Statement on International Women´s Day
Issued by the Office of the Chairperson, International League of Peoples’ Struggle
8 March 2018
The first observances of International Working Women’s Day (IWWD) by socialist movements in 1911 underscored the fundamental demands of women: the end to imperialist war and establishment of genuine people’s governments that realized the basic demands for bread, jobs, peace, and freedom. Popular women’s organizations sought the abolition of capitalism and wage slavery of workers in tandem with emancipation of women through socialized education, child care and universal health programs.
The International League of Peoples’ Struggles joins and calls on all the ILPS member organizations and groups and all social movements working for national and social liberation in observing the 2108 International Working Women’s Day to reclaim the proud tradition of IWWD in realizing the still unfinished aspiration of truly liberating women and peoples from the clutches of imperialist and capitalist exploitation.
The basic contradictions obtaining during the inter-imperialist wars a century ago – where waning and new colonial powers squabbled over occupied and newly conquered territories to relieve the crisis of overproduction of goods and stunted consumer growth – are raging even fiercer today. While US imperialists are desperately trying to maintain global hegemony, new rivals, China and Russia, are poised to snatch regions away from US influence and establish their own free trade blocs and partnerships.
The neoliberal economic policy that these imperialist rivals use to consign weak and poor countries to remain as raw material exporters and buyers of finished goods exacts a great toll on the welfare of women and children. Free trade agreements destroy food security in food producing countries, oblige client puppet governments to remove labor and other social protection for women, and raise prices of food, housing, health care and education, rendering billions of poor women and men enslaved to precarious everyday existence. Even in the advanced capitalist countries, the poor are not spared from structural adjustment austerity programs that slashed pensions, health and other social welfare services.
Moreover, the neoliberal doctrine underpins the drive of the US and other imperialists to foment rivalries and pocket wars that inflict environmental disasters, breed prostitution among, and foist war crimes on women and children. In the past decade, the US has staged aggressive regime-change interventions that lead to massive refugee and immigration crises in the Middle East, South Asia and Latin America.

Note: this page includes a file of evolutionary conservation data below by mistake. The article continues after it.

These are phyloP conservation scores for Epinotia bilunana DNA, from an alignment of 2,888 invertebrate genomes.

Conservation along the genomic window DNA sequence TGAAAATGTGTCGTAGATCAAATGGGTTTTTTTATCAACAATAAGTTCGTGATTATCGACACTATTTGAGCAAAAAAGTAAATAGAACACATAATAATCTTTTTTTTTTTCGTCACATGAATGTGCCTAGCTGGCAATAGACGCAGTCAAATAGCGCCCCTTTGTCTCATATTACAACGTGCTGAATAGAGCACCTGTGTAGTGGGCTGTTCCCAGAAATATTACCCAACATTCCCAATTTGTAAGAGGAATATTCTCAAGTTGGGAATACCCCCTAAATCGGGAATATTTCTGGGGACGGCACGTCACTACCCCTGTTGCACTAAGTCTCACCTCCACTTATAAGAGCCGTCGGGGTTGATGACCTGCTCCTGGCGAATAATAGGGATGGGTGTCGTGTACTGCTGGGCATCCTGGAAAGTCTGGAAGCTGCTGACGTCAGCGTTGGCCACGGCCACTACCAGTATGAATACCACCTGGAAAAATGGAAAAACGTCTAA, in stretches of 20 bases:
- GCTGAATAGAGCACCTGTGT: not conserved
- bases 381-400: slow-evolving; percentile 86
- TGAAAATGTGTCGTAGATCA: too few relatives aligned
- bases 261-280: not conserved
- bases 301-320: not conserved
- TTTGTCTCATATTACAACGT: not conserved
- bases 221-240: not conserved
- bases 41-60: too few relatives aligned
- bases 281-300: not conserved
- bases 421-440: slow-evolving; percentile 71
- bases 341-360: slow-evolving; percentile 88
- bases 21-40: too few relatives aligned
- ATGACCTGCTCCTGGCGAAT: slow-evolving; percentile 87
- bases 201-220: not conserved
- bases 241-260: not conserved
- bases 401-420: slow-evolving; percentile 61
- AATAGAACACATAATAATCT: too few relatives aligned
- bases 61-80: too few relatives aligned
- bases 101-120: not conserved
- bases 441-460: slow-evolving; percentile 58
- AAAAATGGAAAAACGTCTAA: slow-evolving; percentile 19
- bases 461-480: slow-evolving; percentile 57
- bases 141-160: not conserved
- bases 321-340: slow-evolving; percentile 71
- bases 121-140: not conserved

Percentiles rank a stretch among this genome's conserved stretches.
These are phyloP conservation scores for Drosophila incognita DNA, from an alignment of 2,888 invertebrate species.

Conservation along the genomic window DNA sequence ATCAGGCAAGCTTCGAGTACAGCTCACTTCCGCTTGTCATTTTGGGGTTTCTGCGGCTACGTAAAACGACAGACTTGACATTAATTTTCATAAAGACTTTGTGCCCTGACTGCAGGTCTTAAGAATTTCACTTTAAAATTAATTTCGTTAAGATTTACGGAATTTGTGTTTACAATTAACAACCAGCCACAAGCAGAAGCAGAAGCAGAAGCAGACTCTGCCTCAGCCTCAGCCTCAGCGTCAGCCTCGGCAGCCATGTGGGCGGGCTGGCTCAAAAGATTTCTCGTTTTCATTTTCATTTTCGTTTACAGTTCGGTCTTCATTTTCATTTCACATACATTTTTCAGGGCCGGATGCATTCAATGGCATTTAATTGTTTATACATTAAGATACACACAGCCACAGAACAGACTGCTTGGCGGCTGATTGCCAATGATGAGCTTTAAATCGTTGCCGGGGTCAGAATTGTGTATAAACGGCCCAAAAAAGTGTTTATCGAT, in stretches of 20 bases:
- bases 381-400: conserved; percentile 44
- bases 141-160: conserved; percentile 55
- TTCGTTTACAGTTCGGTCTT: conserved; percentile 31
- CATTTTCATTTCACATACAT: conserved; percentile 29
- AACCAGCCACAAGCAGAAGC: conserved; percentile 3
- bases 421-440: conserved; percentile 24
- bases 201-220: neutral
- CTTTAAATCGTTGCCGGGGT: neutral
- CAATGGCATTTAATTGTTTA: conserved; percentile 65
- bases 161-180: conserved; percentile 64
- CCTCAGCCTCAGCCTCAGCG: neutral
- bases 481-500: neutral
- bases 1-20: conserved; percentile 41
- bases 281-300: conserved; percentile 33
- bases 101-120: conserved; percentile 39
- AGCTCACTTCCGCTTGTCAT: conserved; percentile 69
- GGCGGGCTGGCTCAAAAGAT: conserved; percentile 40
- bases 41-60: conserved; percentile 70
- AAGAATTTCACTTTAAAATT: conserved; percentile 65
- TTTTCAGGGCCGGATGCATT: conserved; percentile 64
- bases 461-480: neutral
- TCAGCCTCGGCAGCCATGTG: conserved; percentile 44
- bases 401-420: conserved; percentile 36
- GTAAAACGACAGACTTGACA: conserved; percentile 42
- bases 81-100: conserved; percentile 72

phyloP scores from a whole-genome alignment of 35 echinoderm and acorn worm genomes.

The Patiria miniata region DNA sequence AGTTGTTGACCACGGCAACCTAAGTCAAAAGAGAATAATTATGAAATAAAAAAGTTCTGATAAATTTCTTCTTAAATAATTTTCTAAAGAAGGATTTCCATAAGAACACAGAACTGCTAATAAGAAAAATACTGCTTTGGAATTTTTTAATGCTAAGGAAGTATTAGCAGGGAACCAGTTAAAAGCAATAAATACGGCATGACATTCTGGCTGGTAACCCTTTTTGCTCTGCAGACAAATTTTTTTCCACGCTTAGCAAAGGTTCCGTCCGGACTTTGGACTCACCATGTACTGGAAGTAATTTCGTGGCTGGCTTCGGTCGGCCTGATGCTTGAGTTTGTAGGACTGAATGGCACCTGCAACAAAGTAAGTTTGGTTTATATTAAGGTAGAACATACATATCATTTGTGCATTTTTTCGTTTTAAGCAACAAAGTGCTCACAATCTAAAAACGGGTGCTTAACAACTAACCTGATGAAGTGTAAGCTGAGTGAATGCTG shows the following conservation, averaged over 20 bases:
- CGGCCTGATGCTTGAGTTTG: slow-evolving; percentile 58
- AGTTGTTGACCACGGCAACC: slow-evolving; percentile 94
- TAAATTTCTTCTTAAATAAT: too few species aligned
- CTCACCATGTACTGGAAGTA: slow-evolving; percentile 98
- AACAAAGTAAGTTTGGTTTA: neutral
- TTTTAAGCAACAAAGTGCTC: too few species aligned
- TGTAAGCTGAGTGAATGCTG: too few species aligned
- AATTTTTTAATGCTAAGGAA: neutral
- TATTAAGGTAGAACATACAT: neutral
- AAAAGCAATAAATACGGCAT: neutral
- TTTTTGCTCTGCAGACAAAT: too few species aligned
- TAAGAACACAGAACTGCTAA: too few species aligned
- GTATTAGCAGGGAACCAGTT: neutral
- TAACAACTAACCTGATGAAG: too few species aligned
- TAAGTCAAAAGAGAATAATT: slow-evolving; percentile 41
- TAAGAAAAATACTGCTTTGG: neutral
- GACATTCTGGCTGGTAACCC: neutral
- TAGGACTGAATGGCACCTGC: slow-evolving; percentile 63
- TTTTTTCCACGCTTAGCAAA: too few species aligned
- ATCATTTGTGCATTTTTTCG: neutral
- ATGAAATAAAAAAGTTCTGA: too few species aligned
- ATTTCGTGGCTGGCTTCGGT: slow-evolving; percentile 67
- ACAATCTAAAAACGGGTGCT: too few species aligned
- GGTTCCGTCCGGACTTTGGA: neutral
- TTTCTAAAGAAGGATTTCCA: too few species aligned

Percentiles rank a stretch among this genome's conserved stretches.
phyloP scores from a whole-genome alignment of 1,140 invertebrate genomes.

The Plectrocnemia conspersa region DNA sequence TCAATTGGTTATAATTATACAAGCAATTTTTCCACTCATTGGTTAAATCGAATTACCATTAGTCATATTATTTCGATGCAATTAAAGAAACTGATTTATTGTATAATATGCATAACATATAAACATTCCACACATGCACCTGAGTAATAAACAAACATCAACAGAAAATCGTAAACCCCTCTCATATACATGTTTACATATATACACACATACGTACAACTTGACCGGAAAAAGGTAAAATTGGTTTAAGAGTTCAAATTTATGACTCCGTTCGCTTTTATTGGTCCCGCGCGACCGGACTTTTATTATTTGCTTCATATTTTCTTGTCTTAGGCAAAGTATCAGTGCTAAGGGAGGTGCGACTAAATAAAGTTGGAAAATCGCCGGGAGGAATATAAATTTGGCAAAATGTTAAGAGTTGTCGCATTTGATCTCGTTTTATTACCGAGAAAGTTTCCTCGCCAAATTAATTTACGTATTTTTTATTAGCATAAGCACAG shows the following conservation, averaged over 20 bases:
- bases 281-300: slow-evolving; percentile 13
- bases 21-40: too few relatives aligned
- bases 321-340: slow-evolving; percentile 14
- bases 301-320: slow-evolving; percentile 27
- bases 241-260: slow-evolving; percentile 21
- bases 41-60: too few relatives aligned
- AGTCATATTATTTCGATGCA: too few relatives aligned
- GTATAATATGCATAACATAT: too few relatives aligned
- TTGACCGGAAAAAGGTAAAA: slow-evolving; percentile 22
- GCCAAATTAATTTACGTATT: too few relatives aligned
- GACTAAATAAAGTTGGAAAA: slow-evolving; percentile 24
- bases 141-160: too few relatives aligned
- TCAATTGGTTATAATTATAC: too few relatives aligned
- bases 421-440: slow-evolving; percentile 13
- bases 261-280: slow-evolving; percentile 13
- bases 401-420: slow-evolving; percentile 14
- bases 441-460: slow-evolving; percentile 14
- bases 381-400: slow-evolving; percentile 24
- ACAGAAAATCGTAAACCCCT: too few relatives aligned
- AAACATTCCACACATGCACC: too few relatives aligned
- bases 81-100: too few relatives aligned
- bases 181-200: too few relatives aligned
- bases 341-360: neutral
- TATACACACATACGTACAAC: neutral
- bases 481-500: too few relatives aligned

Openly fascist, chauvinist and nativist movements are resurgent in all countries. They espouse the eradication of both nominal and real reforms for women. Trump’s ascendance has brought about the rollback of women’s health gains. The struggle for women’s rights is also criminalized in parts of South Asia and Africa. Client regimes in Turkey and the Philippines are espousing misogynist moves while working to reestablish martial law or national security state governments that are strongly imbued with militaristic violence against women. All over the world, women are under direct attack, specifically targeted by antidemocratic forces.
Since the observance of the first women’s international day, neoliberalism has sought to water down women’s social movement calls with neoliberal feminism in attempts to convince women that basic problems can be addressed with such token mechanisms as micro-finance, pseudo-cooperatives, and dole out support programs. In many countries of the world, these programs have created conflict within the family and ripped unity within communities.
In the face of all these challenges, national liberation and social movements should persevere in organizing women locally and in global solidarity against the ever increasing violence inflicted by the crisis of imperialism. The first advocates and organizers and movers of women’s liberation movements have proven that women and men fighting together can defeat military superpowers and their local puppets and establish just economic systems that lead to the genuine liberation of women.
We must take heart in the real victories that Peshmerga and Kurdish women fighters made in reclaiming dignity against proxy mercenaries of regional hegemons, support the struggles of indigenous women in the Amazon rainforests against mining corporations, and forge solidarity relations with the Rohingya and the Lumad women now being exterminated respectively by the despots Aung Saan Su Kyi and Rodrigo Duterte. As we mark International Women’s Day, we rededicate our commitments to defeating the resurrected Transpacific Partnership (CPTPP) and the expanding Regional Comprehensive Economic Partnership (RCEP) free trade zone, even as we seek to strengthen the women garment workers of Cambodia and women farmers of India as they battle the local effects of multinational corporations.
The people are under attack, women are targeted for attack. What do we do? We fight back. The League foresees even worse manifestations of this global crisis erupting into open war. Just as our forebears Rosa, Clara, Krupskaya, Angela and Leila saw the power of women and people united in the face of murderous warmongers, tyrants and dictators, so we now choose to forge greater unity, employ the sharpest analytical and organizing calls, and advance with local victories until global emancipation is achieved.
Long live international solidarity!
Let the International Working Women’s Day every year focus our struggles to achieve genuine equality and emancipation free from the clutches of imperialism!